An international team of scientists, including MIPT researchers, has defined the way their promising anti-cancer molecules work. The research findings will help to further optimize these new agents in order to develop drug candidates that are effective and safe for healthy tissue. The study was published in Bioorganic & Medicinal Chemistry.
Many of the current anti-cancer treatments destroy healthy cells along with fighting a tumor. To reduce or eliminate these undesirable effects, we need to better understand how drugs work and what their molecular targets are.
The scientists studied the influence of a number of compounds called thienopyridines on sea urchin embryos and a panel of human cancer cells. In parallel, they used molecular modeling to perform a detailed analysis of the interaction between the anti-tumor agent and specific targets in cells. It was established in prior studies that thienopyridines are able to inhibit cancer cell growth; however, the precise biological mechanisms by which they affect cells remained unknown.
“Our study unequivocally demonstrated that our new small molecules bind microtubules. Moreover, by using molecular modeling, we were able to pinpoint the spot on the tubulin molecule where this binding occurs. The resulting data can be used to make the anti-cancer molecule more potent, selective and suitable for testing in tumor models,” comments Prof. Alex Kiselyov of MIPT.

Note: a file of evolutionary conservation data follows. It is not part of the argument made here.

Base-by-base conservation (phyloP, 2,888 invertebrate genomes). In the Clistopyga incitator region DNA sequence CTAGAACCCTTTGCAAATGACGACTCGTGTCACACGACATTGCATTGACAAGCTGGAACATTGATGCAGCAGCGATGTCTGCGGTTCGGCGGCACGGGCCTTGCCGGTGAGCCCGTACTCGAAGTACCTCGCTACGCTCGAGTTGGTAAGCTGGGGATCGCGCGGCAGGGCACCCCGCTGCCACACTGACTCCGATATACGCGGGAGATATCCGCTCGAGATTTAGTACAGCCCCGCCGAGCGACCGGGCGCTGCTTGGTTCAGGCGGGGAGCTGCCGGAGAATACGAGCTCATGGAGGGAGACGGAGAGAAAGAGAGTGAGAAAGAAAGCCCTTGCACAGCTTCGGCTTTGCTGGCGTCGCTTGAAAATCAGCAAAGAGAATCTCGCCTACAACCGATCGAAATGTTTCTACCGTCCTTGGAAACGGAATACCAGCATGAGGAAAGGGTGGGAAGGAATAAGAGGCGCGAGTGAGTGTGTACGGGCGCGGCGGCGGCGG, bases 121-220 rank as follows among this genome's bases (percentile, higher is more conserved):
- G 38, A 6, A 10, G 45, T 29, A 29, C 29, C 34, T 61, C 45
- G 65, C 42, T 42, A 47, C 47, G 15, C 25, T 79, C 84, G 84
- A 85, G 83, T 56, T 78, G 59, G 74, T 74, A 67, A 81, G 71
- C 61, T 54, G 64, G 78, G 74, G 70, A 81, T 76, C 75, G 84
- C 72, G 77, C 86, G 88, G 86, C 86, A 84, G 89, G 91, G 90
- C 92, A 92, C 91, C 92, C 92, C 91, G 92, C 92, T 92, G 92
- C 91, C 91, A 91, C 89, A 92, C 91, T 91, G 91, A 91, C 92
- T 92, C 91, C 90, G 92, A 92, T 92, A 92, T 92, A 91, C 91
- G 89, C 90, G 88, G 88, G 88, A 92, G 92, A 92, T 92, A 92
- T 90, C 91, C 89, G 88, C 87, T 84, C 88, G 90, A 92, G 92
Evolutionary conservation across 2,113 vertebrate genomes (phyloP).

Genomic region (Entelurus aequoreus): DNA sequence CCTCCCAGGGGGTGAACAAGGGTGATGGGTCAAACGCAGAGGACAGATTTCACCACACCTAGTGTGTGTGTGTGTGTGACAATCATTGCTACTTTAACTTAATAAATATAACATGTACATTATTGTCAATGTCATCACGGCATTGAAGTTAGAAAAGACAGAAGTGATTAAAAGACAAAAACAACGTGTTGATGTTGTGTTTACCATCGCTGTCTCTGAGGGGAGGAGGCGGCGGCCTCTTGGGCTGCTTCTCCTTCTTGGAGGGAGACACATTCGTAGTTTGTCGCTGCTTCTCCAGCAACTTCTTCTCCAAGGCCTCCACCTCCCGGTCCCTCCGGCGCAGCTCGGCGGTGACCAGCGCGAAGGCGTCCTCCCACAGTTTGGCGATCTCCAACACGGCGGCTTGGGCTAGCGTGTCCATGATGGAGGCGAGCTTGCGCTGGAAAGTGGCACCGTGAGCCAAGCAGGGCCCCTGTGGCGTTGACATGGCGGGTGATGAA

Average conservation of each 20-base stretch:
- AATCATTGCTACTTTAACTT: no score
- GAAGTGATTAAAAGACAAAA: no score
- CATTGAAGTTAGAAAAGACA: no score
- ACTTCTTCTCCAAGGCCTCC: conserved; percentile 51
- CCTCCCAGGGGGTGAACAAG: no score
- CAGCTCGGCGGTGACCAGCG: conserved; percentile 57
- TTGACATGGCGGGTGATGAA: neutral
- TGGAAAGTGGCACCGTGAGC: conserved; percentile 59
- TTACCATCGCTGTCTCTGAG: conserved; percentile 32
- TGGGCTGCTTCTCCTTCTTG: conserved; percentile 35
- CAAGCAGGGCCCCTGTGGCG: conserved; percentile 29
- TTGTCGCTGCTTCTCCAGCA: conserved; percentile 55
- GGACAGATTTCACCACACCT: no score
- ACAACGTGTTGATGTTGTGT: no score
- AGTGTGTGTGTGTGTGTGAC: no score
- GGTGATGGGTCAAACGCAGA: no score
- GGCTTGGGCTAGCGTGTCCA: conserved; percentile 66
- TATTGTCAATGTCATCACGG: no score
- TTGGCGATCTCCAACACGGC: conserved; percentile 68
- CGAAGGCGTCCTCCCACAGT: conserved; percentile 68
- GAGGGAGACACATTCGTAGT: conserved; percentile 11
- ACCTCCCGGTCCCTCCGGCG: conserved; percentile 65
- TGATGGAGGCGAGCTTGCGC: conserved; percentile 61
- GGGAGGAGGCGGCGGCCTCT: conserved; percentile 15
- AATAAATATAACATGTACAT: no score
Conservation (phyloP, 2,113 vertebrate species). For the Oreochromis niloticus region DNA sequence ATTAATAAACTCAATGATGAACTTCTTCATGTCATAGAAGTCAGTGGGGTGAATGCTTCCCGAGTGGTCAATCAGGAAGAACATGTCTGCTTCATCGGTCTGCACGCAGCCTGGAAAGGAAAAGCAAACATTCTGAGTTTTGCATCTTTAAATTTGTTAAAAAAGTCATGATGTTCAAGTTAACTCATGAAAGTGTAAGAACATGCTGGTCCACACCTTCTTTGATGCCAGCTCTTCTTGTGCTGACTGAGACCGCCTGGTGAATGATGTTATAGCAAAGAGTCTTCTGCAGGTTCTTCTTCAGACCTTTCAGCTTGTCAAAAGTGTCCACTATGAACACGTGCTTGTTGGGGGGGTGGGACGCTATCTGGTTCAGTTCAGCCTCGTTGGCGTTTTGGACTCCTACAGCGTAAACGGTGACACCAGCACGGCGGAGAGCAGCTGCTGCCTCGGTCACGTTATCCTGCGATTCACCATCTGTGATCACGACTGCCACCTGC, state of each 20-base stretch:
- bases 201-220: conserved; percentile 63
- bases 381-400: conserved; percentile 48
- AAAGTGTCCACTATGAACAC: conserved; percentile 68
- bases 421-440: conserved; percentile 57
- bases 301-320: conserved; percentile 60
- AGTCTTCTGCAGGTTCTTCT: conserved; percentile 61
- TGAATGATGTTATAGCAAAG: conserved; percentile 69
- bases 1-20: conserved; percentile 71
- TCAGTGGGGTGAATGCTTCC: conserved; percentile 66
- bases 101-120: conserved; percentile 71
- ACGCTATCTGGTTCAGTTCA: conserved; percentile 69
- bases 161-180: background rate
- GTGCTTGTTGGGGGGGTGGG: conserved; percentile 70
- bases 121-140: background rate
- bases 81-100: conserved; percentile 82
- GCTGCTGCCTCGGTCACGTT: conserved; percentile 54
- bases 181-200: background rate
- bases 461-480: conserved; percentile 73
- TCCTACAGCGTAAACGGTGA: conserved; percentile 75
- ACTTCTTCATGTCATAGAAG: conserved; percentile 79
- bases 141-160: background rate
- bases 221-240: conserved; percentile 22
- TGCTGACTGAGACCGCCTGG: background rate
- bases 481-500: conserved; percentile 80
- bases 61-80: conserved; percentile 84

For many of the most efficacious chemotherapeutic agents, microtubule destabilization is the main mechanism of action. Microtubules are structures within a cell that play a key role in mitosis, a crucial stage in the cell division process. Chemically, a microtubule is a gigantic biological aggregate formed by protein subunits called tubulin. An anti-cancer drug can bind to at least three distinct areas, or pockets, on the microtubule, namely the colchicine site, the vinca alkaloid site, and the taxol site.
By performing in vivo experiments, the researchers confirmed that the compounds examined in the study indeed bind to tubulin molecules and thus exhibit a destabilizing effect on microtubules. In particular, molecular modeling revealed that the anti-cancer molecules interact with the colchicine pocket.
The algorithm used by the scientists involved several steps including identifying potential interacting sites on the tubulin dimer, prioritizing the most energetically favorable binding poses for the new agents, matching their topology to the three tubulin inhibition sites, and finally selecting the compounds that exhibit the best binding energy. In agreement with these computational findings, phenotypic in vivo data confirmed the colchicine binding site on the tubulin molecule to be the most likely target for the new microtubule-destabilizing molecules.
The scientists have been actively searching for novel anti-cancer molecules with improved activity and safety. In their previous studies, they proposed a method of synthesizing anti-tumor agents based on compounds extracted from parsley and dill seeds and found a molecule to fight chemoresistant ovarian cancer.
The team hopes that the data obtained from this research will help to optimize a series of molecules (thienopyridines) for further studies in animals to ultimately develop new anti-cancer drugs.